E. M. Revard is a progressive young agriculturist of Washington county and although but} twenty-three years of age he has already become the owner of extensive farming interests in this section of the state, his business affairs being most judiciously managed. He was born in Cedarville, Kansas, December 19, 1898, and is a son of Francis and Belle (Higgins) Revard, prominent and highly respected residents of Bartlesville, the father devoting his attention to the raising of stock, in which he has been very successful. Among the most highly prized possessions of the subject of this review is a letter, dated December 21, 1898, which was written by the Indian agent, Mr. Pollick, to his father, congratulating him upon the birth of his son, E. M. Revard. E. M. Revard acquired his education in the Lexington Military School of Missouri and when nineteen years of age he engaged in the cultivation of a farm three miles southwest of Bartlesville. He has made extensive investments in farm lands and is now the owner of six hundred and fifty-seven acres of land, but is farming only eighty acres of the home place, leasing the remainder and receiving large royalties from oil wells located thereon. His home farm is situated on the edge of Sand creek in a very fertile agricultural section, and he devotes his attention to the growing of alfalfa and...

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Biography of Addison Fox McCaleb

Addison Fox McCaleb, one of the most prominent and prosperous citizens of northeastern Oklahoma, where he first took up his abode forty-three years ago, was elected mayor of Bartlesville in April, 1920, and has since capably discharged the duties devolving upon him in that important position. He was born at Harrison, Tennessee, on the 10th of January, 1861, a son of Charles and Elizabeth (Gardenhire) McCaleb, the former a native of east Tennessee and the latter of Hamilton county, that state. The father held the rank of lieutenant colonel in the Civil war and was wounded in battle, but his injuries were not considered sufficiently serious to incapacitate him for active service. Following the close of the war, however, he became ill and died soon afterward. His wife is also deceased. Addison F. McCaleb attended the public schools of his native city in the acquirement of an education, but his wide general information has been largely obtained in the school of experience. On the 14th of April, 1878, when a youth of seventeen years, he arrived in the Indian Territory, settling at Vinita, and for a quarter of a century he devoted his attention to farming and cattle raising in this section, having five thousand acres of land under cultivation in Nowata and Rogers counties. In 1903 he embarked in the mercantile business at Bartlesville and also became an...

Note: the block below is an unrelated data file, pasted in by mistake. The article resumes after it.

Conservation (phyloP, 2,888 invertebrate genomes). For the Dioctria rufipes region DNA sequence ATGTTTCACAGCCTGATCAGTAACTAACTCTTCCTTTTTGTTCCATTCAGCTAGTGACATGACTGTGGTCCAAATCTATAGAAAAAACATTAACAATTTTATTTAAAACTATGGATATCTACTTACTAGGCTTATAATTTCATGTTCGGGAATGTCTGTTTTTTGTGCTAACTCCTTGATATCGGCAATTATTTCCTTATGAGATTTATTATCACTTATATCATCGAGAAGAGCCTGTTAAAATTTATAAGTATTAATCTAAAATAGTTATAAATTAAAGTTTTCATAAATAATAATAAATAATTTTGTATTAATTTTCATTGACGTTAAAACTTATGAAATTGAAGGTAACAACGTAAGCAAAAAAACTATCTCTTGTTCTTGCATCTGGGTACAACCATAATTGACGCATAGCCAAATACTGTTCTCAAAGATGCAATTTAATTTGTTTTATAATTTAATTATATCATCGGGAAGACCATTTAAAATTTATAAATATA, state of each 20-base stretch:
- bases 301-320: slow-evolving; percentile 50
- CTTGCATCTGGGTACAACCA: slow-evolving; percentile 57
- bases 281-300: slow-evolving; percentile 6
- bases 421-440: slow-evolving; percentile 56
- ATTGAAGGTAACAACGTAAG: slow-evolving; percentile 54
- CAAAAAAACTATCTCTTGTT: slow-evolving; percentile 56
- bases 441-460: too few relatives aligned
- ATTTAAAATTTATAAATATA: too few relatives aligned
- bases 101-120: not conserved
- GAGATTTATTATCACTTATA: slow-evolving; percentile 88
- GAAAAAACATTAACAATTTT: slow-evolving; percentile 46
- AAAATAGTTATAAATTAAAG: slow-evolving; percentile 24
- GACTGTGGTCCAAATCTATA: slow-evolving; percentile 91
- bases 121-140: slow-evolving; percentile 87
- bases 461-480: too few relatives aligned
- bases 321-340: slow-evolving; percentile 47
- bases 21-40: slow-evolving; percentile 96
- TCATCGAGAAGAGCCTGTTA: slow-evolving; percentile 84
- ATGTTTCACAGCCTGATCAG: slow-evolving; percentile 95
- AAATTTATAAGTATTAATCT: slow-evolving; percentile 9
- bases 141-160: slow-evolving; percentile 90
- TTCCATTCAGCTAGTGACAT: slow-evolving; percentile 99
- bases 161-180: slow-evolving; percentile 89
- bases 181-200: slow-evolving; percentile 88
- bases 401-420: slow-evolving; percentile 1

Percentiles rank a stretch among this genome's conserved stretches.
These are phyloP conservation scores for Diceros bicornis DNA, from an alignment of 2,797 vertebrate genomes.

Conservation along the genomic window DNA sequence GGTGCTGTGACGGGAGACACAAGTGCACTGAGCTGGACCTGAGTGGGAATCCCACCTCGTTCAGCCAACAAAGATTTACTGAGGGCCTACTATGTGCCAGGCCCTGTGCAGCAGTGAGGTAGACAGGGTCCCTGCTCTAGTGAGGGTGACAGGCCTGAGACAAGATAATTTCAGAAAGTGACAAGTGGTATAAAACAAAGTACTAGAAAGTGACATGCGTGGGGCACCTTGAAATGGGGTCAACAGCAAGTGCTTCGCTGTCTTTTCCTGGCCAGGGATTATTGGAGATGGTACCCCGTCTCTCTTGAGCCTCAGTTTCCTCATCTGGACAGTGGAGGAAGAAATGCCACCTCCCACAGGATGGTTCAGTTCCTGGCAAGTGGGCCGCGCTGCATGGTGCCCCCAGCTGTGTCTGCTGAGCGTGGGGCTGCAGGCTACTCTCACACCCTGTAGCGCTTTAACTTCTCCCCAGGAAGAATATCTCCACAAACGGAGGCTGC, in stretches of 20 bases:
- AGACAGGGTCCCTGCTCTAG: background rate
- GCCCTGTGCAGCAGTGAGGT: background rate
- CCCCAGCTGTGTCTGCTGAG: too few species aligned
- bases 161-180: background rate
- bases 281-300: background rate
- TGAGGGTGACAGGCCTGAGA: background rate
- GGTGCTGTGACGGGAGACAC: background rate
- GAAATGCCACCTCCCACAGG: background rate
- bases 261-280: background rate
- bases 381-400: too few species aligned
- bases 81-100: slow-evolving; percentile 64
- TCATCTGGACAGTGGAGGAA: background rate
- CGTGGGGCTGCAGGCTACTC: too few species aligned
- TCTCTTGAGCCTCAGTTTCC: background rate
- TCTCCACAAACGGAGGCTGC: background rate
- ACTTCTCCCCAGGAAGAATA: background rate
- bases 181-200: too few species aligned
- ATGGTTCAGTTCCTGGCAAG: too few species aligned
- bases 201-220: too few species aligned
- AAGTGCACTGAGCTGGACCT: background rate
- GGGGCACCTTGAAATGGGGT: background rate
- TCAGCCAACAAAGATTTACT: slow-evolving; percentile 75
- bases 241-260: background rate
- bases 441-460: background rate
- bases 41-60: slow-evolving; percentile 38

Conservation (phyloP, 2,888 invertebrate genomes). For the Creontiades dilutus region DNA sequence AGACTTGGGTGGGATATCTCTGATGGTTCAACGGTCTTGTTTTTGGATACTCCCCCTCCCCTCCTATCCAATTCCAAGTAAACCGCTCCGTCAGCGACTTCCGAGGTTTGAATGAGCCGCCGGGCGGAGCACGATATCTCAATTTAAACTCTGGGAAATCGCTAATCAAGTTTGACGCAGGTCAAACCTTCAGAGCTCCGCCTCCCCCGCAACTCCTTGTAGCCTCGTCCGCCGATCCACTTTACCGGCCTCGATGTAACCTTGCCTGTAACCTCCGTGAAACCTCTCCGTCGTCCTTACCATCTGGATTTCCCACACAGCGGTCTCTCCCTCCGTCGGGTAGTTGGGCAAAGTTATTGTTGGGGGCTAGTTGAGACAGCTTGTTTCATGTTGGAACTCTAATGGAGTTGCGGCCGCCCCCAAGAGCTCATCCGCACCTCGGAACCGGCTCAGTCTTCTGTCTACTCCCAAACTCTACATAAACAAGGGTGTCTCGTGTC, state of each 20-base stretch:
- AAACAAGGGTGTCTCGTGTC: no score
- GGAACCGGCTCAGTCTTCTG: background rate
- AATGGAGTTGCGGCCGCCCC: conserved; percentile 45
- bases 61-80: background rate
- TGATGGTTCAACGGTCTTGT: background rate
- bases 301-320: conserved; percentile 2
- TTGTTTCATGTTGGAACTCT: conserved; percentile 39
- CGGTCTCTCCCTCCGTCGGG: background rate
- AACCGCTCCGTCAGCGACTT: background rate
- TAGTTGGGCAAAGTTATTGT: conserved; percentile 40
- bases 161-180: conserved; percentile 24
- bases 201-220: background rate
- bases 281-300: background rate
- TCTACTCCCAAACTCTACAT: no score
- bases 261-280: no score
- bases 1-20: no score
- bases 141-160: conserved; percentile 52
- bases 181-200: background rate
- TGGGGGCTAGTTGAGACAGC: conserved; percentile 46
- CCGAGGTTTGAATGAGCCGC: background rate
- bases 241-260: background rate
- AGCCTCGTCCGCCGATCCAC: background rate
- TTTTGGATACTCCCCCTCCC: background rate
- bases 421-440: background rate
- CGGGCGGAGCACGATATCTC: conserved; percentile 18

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Biography of G. O. Hall, M. D.

The career of Dr. G. O. Hall, a leading physician of Bartlesville, is proof of the fact that it is only under adverse conditions that the best and strongest in the individual are developed, for he is a self-educated, self-made man whose indomitable purpose and untiring effort have enabled him to overcome all obstacles and difficulties in his path and work his way steadily forward to the goal of success. A native of Texas, he was born September 1, 1882, and is a son of Dr. P. B. Hall, who for the past twenty-one years has been engaged in the practice of medicine at Marlow, Oklahoma, being one of the well known physicians of that locality. G. O. Hall was regarded as a dull boy in school and owing to his retiring nature was not popular with his playmates, but by those who knew him well he was loved and trusted. His early life was one of hardship and privations and when twelve years of age he was run over by a wagon, the injury causing an infection which necessitated the use of crutches for five years, and he is still lame. The accident nearly cost him his life and he was obliged to remain out of school for three years but studied at home and made three grades during this time. His parents were in straitened circumstances and...

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Biography of Howard Davis